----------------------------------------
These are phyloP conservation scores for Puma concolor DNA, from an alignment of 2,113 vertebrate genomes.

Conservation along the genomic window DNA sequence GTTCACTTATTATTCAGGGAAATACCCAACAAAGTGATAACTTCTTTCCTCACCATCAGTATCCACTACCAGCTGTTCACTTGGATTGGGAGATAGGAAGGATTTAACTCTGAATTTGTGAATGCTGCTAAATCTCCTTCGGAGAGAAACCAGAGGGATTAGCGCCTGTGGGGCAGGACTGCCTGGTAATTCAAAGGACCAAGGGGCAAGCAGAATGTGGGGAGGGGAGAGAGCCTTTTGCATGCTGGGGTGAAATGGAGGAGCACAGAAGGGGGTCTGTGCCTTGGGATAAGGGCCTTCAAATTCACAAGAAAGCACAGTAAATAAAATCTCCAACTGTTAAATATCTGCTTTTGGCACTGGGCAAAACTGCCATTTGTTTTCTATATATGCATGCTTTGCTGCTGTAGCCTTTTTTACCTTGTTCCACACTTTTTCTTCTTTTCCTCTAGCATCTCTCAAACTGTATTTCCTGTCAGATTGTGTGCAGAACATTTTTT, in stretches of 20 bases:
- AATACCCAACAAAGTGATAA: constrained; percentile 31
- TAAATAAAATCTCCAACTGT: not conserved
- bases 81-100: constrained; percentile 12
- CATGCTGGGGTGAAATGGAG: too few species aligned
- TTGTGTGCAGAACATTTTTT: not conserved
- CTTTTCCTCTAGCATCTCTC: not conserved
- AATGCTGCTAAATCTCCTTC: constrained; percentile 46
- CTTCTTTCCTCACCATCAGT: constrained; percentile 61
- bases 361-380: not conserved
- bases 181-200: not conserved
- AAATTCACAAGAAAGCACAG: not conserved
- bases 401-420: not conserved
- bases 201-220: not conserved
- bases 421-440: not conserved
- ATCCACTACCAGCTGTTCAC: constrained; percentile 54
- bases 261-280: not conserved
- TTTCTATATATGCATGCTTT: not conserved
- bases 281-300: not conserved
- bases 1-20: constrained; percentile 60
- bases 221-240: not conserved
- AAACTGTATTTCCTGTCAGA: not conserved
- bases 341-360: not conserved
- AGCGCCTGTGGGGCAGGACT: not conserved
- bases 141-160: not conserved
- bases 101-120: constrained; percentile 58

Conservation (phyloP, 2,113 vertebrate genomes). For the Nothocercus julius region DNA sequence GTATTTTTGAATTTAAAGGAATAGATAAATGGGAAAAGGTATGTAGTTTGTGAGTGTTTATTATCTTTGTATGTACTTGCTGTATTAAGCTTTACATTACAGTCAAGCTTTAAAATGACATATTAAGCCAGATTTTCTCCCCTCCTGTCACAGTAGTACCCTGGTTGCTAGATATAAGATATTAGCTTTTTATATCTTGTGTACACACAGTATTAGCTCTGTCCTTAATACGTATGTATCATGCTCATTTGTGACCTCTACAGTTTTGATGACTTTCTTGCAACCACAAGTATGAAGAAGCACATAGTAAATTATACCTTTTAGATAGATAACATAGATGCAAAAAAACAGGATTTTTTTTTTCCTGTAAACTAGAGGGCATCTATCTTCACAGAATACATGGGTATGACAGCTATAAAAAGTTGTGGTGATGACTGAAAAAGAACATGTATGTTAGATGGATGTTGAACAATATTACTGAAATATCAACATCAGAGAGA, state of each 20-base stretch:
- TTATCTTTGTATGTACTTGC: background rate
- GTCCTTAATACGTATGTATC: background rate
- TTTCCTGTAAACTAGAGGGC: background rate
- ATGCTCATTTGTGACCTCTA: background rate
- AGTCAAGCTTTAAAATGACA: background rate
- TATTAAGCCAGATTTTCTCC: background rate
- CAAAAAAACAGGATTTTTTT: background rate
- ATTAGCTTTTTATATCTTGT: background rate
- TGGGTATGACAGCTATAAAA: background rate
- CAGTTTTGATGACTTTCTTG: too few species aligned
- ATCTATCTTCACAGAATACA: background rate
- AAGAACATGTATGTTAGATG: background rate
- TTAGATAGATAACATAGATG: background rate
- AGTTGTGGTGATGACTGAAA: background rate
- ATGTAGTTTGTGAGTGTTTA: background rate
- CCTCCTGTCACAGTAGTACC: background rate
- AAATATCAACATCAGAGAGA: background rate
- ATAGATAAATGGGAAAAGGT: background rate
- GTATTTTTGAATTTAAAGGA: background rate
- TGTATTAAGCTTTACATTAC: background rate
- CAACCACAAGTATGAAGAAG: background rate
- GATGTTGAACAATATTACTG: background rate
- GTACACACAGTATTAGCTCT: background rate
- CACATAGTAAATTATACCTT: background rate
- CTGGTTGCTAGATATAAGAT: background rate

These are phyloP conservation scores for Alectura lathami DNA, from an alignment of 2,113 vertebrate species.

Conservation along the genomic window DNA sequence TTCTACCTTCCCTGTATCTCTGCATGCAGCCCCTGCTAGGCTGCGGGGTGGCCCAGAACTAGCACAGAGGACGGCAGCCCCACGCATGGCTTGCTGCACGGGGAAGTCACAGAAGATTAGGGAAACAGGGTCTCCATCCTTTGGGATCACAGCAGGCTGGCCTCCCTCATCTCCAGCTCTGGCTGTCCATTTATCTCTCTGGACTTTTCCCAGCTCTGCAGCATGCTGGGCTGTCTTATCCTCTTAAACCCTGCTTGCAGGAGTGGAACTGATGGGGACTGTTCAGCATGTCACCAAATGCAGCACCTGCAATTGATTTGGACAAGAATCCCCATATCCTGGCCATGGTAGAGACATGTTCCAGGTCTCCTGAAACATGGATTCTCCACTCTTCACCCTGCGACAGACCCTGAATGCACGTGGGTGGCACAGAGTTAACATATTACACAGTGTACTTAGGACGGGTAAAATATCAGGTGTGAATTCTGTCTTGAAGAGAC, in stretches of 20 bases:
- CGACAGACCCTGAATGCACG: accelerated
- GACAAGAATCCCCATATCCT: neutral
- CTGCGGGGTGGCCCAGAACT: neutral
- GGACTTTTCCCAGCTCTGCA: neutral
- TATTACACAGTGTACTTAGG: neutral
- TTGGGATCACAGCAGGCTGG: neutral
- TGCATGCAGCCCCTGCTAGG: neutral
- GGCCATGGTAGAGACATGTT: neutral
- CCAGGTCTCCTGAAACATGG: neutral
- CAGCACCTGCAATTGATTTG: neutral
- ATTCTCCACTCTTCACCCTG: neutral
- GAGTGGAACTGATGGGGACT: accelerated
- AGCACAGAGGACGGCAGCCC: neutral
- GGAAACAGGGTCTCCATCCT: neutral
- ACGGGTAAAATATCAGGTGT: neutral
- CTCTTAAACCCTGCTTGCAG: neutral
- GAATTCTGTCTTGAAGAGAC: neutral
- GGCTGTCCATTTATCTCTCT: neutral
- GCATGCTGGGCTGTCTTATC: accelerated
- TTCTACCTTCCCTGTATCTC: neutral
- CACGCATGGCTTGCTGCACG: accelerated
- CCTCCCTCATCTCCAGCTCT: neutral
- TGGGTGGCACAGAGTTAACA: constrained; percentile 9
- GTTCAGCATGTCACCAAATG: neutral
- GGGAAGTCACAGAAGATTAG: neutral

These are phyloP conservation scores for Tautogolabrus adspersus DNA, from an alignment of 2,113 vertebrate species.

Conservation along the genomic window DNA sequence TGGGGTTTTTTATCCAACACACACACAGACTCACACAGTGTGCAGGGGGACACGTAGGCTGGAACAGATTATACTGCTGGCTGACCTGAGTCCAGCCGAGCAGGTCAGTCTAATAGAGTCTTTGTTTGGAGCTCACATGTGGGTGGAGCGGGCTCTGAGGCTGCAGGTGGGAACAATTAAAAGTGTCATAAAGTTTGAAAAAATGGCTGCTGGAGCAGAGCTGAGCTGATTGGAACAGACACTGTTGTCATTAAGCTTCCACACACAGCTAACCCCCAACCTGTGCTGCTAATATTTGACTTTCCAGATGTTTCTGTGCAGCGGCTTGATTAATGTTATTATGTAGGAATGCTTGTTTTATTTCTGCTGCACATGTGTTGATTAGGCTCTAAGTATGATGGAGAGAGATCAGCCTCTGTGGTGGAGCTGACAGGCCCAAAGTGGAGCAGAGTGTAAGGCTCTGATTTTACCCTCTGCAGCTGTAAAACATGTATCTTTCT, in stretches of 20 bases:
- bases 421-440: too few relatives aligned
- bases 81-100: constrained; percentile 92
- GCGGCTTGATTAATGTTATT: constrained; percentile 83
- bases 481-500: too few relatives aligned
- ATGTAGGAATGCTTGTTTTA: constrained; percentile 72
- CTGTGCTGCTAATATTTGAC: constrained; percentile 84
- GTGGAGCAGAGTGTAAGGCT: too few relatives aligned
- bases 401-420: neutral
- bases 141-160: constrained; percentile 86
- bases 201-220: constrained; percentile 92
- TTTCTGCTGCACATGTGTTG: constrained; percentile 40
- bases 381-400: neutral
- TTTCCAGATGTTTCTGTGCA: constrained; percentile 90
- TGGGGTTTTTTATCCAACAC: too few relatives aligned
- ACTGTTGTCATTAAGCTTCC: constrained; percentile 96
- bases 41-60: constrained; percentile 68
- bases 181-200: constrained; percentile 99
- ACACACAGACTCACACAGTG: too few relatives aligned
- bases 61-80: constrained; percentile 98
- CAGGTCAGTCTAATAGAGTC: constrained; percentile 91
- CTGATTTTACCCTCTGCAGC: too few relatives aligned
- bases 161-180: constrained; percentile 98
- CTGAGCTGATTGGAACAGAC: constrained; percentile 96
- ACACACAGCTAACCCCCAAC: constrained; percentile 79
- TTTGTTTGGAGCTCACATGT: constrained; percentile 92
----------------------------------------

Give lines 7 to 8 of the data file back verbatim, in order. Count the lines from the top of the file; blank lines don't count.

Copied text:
- TTGTGTGCAGAACATTTTTT: not conserved
- CTTTTCCTCTAGCATCTCTC: not conserved